We also agreed that both Indonesia and Australia want to see an end to the people smuggling trade. We both want to dismantle these criminal syndicates and we both want to see an end to the tragic deaths at sea. I put to Foreign Minister Natalegawa that Australia will be making changes to the laws in Australia so that we take away the product that the people smugglers are currently selling - and that is permanent residency in Australia. I also spoke of our support for efforts that not only Indonesia but other nations up the pipeline are making in terms of dismantling the people smuggling trade. I am not going into the operational details of our policy, but I had a very broad ranging discussion with Minister Natalegawa and I am confident that we will be able to implement our policies.

JOURNALIST: Was it clear to you that he was not happy with the decision?

FOREIGN MINISTER: There can be some misunderstanding as to what our policy is, and it is certainly not to, in any way, show disrespect for Indonesian sovereignty. And for anyone to think that that was our policy, that would be a mistake. Our policy respects Indonesia’s sovereignty, respects Indonesia’s territorial borders, just as Indonesia respects ours.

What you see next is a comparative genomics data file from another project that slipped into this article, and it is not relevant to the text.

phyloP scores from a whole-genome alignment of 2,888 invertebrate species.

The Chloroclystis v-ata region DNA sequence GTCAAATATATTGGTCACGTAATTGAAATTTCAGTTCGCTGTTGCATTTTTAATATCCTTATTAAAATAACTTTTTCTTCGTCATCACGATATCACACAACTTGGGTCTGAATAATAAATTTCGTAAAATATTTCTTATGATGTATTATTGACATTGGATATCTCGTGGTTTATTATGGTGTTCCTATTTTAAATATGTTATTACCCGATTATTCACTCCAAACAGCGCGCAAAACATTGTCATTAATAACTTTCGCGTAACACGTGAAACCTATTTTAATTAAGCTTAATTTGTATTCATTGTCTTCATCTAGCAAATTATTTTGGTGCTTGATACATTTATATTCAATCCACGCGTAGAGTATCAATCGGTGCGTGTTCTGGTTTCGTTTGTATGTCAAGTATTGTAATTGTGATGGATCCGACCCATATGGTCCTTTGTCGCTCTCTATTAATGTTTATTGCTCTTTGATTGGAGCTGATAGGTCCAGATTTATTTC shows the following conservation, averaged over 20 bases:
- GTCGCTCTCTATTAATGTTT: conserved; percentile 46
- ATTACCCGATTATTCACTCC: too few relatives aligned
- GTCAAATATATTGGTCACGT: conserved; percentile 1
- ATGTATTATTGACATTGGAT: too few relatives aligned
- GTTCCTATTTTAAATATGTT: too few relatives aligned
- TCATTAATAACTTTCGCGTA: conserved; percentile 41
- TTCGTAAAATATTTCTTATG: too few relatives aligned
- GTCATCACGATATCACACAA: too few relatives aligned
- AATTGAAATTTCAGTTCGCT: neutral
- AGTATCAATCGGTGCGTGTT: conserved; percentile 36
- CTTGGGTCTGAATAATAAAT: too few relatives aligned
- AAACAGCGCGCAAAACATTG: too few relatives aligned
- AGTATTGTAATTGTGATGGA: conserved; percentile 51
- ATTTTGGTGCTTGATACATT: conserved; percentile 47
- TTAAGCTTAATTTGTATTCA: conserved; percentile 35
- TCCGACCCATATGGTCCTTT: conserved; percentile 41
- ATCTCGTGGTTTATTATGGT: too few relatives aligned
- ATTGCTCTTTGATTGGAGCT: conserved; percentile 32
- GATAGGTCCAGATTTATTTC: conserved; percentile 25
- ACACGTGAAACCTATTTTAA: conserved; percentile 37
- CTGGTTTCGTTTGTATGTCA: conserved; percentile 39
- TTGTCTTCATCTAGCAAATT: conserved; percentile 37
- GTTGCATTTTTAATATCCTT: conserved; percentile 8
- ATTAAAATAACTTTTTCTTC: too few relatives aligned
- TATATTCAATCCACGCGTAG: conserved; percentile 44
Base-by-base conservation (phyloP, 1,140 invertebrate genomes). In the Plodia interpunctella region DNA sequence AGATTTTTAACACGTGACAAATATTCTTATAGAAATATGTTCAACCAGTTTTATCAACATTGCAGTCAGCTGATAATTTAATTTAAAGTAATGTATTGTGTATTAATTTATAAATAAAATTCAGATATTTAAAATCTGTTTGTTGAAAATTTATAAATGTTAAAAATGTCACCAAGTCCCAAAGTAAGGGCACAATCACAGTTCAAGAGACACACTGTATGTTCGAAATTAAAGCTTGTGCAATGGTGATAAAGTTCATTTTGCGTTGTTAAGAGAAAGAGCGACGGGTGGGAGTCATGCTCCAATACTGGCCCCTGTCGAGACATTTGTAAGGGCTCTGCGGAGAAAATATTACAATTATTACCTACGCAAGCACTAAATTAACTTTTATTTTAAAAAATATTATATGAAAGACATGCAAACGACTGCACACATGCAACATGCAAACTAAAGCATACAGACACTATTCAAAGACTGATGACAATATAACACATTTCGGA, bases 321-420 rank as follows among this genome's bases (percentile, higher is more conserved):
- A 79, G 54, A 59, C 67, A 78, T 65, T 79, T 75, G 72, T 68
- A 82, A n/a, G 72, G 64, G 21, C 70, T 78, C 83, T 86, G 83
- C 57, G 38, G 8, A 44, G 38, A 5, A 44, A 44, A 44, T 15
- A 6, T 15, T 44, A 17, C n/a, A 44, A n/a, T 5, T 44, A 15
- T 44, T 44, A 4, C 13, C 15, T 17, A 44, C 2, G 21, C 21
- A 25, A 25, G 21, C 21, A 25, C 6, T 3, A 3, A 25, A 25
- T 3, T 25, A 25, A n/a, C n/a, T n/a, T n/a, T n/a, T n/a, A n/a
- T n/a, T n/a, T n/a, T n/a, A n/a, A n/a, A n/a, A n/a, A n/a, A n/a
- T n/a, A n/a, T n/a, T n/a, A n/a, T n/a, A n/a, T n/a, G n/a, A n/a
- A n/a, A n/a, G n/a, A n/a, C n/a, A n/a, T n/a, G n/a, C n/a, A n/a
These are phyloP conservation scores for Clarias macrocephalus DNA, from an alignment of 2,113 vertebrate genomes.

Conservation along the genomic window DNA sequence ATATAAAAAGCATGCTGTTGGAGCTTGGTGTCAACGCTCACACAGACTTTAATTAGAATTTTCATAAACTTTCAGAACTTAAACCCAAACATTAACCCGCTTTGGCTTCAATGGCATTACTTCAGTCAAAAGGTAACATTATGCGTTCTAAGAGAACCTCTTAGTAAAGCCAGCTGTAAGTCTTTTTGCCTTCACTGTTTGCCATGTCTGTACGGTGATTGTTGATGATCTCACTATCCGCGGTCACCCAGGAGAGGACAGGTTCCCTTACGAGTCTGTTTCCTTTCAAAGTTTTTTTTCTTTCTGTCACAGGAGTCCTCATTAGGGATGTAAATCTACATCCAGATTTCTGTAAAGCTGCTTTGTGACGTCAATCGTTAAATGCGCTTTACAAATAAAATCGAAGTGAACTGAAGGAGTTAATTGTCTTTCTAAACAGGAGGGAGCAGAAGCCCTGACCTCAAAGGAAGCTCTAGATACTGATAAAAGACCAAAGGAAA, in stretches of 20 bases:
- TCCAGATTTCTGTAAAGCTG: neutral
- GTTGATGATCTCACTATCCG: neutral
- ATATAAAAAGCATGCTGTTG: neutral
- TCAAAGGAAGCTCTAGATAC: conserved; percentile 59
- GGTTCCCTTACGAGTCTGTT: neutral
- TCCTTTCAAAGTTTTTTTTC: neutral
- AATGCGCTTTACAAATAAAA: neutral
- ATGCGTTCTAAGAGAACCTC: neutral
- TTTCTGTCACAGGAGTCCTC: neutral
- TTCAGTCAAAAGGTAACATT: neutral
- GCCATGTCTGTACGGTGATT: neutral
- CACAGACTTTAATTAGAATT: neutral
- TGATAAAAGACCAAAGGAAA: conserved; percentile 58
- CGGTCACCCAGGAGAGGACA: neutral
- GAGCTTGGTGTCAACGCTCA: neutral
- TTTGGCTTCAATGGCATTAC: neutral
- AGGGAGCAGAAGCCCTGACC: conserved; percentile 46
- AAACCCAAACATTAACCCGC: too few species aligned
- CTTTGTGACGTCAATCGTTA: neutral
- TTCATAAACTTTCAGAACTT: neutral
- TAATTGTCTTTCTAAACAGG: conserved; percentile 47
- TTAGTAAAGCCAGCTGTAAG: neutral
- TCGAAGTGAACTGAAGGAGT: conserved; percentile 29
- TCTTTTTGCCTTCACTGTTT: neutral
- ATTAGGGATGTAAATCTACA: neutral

JOURNALIST: Were there warnings involved, is that part of the..?

FOREIGN MINISTER: We had a very positive and productive meeting. And Scott Morrison, our Immigration Minister, will also be going to Indonesia after Prime Minister Abbott’s visit. Prime Minister Abbott will be meeting President Yudhoyono at the end of this month, and they will discuss a range of issues as I did with Foreign Minister Natalegawa.

JOURNALIST: It seems like there is going to be a lot of work to be done, however, on this particular issue given their stance.

FOREIGN MINISTER: There is no question that the Labor Party left us with a complete mess in border protection, and the current laws under the Labor Government only encourage people smuggling, so there is a lot of work for us to do to put back in place the laws that worked. And that’s what we will be doing and one of the first issues that will try to achieve, is to take away the permanent residency status and implement our policy on temporary protection visas. So you are right, there is a lot of work to be done as a result of the six years of Labor chaos in the area of border protection.

JOURNALIST: Did the Indonesian Foreign Minister give you any idea of how he would like it handled, rather than how you want it handled?

FOREIGN MINISTER We had a very productive discussion. We talked about the issue generally, specifically, but I am not going into the details of what essentially are operational issues. But we had a very cordial meeting, I can assure you.

JOURNALIST: Was there tension there though? From reports today it suggests that he wasn’t happy with the outcome of the discussions.